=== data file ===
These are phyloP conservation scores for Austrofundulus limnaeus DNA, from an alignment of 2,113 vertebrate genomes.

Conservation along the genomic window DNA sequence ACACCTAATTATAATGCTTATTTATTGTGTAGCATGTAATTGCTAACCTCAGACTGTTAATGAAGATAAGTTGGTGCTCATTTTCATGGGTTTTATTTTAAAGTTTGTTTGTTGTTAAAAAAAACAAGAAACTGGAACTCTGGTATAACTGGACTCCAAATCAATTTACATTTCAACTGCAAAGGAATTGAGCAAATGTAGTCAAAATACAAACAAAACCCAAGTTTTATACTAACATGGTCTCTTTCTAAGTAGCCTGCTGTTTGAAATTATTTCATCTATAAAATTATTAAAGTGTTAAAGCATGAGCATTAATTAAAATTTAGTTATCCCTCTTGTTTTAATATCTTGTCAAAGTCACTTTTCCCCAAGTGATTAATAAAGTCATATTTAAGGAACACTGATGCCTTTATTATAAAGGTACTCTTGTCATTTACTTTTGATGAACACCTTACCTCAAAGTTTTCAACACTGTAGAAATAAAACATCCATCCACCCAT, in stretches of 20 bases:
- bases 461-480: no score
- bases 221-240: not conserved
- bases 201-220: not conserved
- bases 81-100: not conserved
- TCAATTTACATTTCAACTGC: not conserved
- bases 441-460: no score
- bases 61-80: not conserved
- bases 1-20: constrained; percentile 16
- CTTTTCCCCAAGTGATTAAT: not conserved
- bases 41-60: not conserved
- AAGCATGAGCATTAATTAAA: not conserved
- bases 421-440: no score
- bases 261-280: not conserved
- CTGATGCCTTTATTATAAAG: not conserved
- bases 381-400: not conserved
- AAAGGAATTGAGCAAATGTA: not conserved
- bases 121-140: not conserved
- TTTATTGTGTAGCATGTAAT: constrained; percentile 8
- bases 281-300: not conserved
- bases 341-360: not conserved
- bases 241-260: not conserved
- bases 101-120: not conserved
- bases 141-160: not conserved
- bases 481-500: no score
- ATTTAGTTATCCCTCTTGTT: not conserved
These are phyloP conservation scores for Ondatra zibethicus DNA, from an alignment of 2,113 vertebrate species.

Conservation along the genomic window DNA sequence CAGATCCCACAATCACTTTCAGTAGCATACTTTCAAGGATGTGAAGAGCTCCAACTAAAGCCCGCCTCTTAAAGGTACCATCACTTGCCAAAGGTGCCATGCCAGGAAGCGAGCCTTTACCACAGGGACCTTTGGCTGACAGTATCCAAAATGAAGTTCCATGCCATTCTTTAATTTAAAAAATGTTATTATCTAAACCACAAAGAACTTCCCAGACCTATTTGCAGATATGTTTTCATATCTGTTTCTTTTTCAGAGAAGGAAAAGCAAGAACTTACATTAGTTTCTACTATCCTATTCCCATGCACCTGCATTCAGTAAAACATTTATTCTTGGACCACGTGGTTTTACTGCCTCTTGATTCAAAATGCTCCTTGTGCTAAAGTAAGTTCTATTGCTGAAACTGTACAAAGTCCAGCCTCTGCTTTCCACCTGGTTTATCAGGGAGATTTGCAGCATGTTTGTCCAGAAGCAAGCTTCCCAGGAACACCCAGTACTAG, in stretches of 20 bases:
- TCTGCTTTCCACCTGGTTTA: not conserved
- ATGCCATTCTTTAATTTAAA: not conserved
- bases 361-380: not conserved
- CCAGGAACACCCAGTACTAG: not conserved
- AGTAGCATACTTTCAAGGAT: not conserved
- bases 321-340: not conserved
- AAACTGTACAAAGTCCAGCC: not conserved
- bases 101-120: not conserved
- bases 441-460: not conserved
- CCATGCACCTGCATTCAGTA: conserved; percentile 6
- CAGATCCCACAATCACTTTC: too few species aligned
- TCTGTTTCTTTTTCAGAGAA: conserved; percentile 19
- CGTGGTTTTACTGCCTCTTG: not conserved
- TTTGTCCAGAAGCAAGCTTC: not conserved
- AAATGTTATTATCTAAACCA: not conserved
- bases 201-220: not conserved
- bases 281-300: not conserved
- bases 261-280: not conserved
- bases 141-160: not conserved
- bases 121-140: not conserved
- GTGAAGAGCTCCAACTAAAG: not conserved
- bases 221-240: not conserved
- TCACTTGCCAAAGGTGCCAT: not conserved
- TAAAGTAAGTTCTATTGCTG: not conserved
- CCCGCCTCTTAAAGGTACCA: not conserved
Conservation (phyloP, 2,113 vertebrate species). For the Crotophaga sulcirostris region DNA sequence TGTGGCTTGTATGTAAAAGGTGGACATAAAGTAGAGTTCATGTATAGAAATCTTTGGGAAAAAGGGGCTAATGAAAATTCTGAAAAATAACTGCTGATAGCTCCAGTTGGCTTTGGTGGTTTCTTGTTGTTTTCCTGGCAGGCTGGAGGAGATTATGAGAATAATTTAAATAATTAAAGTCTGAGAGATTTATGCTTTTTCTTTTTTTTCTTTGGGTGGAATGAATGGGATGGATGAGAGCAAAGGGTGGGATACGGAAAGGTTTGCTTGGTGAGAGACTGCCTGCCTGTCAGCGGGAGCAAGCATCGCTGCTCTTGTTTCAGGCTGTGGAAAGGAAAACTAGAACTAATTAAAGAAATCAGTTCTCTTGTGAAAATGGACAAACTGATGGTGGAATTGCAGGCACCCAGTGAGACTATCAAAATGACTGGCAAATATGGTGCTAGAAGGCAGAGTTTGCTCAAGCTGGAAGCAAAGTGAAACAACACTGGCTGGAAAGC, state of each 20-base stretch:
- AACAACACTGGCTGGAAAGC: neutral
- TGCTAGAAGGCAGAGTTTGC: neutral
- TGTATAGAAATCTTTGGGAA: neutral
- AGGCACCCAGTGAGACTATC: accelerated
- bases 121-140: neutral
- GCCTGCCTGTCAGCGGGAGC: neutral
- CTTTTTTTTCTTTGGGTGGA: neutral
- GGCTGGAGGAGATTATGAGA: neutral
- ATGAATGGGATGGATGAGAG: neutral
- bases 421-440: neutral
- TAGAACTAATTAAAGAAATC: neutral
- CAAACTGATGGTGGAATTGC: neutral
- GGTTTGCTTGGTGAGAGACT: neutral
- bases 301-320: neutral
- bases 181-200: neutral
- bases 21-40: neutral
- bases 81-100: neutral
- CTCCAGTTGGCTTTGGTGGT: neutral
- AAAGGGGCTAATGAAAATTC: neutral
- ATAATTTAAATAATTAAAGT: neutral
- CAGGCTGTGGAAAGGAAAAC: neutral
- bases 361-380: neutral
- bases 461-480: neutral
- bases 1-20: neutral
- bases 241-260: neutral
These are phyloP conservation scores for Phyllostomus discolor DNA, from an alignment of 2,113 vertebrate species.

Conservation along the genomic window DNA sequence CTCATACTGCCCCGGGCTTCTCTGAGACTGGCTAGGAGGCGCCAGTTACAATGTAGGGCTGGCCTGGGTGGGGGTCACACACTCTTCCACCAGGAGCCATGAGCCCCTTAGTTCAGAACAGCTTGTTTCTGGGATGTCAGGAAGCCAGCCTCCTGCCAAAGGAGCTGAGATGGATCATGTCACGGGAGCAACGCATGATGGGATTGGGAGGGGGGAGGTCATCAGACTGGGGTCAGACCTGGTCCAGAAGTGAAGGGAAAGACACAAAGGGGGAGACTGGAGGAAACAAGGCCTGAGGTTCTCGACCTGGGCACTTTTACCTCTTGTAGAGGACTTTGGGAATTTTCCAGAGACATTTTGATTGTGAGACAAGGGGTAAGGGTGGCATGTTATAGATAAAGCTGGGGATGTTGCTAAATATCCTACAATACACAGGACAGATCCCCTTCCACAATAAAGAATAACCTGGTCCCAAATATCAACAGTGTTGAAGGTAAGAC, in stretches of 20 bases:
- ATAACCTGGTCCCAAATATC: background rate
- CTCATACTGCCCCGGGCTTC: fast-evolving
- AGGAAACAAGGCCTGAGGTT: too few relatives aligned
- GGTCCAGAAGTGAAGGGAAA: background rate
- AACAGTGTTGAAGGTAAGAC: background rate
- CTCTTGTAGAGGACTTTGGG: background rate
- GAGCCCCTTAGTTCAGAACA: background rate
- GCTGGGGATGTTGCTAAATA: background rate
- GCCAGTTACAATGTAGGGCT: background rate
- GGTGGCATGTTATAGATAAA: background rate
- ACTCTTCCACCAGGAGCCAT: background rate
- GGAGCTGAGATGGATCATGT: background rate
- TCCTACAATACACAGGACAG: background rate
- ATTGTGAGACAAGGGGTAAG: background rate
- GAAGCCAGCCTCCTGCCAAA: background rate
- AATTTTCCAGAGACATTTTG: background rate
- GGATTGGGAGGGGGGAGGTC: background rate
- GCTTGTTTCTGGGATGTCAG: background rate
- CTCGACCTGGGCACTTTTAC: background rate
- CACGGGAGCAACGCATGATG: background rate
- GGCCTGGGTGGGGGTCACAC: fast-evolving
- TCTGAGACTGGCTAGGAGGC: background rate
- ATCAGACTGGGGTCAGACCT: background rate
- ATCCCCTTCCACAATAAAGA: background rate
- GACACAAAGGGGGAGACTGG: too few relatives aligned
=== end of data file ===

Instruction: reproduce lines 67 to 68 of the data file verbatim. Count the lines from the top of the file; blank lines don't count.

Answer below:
- CAAACTGATGGTGGAATTGC: neutral
- GGTTTGCTTGGTGAGAGACT: neutral